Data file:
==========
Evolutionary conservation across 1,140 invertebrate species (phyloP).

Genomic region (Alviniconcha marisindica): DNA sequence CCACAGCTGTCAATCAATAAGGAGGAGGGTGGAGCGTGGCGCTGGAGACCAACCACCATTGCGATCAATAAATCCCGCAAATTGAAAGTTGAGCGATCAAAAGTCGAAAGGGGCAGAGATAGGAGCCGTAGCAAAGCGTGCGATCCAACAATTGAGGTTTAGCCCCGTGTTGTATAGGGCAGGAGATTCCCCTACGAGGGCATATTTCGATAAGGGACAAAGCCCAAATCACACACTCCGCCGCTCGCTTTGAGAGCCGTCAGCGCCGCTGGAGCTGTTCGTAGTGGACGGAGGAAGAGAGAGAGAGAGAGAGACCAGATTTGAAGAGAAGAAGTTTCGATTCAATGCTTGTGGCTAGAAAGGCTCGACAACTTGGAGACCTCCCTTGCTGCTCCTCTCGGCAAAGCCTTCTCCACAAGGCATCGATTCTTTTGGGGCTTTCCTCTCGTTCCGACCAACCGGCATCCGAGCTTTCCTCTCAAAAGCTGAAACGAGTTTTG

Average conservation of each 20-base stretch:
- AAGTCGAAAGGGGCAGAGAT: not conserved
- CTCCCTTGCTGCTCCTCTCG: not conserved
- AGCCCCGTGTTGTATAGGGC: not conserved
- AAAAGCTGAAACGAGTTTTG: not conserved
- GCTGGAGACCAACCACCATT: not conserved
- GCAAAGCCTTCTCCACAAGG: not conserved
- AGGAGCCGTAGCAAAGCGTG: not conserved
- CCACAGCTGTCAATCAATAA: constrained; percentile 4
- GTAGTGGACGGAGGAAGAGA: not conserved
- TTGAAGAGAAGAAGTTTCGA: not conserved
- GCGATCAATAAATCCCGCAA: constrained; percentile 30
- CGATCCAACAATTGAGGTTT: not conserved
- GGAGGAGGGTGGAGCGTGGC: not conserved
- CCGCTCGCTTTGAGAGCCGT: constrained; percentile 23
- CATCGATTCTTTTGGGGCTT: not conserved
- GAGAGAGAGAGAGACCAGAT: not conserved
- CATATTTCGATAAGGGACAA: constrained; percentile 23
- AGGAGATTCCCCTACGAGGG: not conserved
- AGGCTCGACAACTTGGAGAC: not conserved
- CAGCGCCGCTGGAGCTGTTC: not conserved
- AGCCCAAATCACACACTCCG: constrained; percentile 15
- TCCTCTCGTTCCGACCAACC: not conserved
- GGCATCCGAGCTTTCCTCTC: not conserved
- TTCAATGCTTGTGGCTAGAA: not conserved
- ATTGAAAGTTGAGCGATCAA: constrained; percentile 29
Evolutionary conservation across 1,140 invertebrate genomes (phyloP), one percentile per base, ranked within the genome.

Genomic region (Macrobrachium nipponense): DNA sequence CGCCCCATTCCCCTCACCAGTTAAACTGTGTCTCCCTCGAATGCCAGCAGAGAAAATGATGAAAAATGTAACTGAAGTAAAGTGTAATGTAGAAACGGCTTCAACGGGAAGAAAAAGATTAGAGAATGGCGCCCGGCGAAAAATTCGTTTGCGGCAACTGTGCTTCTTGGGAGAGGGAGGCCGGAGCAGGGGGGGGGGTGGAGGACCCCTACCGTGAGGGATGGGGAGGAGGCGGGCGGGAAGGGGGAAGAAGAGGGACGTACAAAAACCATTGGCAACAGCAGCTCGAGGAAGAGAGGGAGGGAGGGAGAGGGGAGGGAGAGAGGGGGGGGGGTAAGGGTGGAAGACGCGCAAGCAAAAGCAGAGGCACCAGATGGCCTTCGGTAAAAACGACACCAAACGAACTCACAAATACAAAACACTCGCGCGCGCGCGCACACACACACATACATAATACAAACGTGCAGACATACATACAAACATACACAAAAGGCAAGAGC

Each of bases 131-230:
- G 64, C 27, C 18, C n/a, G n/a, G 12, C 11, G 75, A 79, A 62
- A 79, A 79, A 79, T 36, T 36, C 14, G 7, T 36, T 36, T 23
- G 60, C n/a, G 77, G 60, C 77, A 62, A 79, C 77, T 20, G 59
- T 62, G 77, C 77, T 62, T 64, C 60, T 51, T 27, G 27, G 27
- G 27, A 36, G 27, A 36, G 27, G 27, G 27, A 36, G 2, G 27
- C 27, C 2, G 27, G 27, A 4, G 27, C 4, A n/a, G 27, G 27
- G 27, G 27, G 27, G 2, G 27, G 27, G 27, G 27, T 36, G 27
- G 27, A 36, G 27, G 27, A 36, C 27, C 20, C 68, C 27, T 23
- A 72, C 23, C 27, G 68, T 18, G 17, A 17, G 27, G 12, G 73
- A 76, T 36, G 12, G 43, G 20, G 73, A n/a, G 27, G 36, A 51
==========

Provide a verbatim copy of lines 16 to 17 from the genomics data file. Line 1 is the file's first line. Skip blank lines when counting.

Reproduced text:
- GGAGGAGGGTGGAGCGTGGC: not conserved
- CCGCTCGCTTTGAGAGCCGT: constrained; percentile 23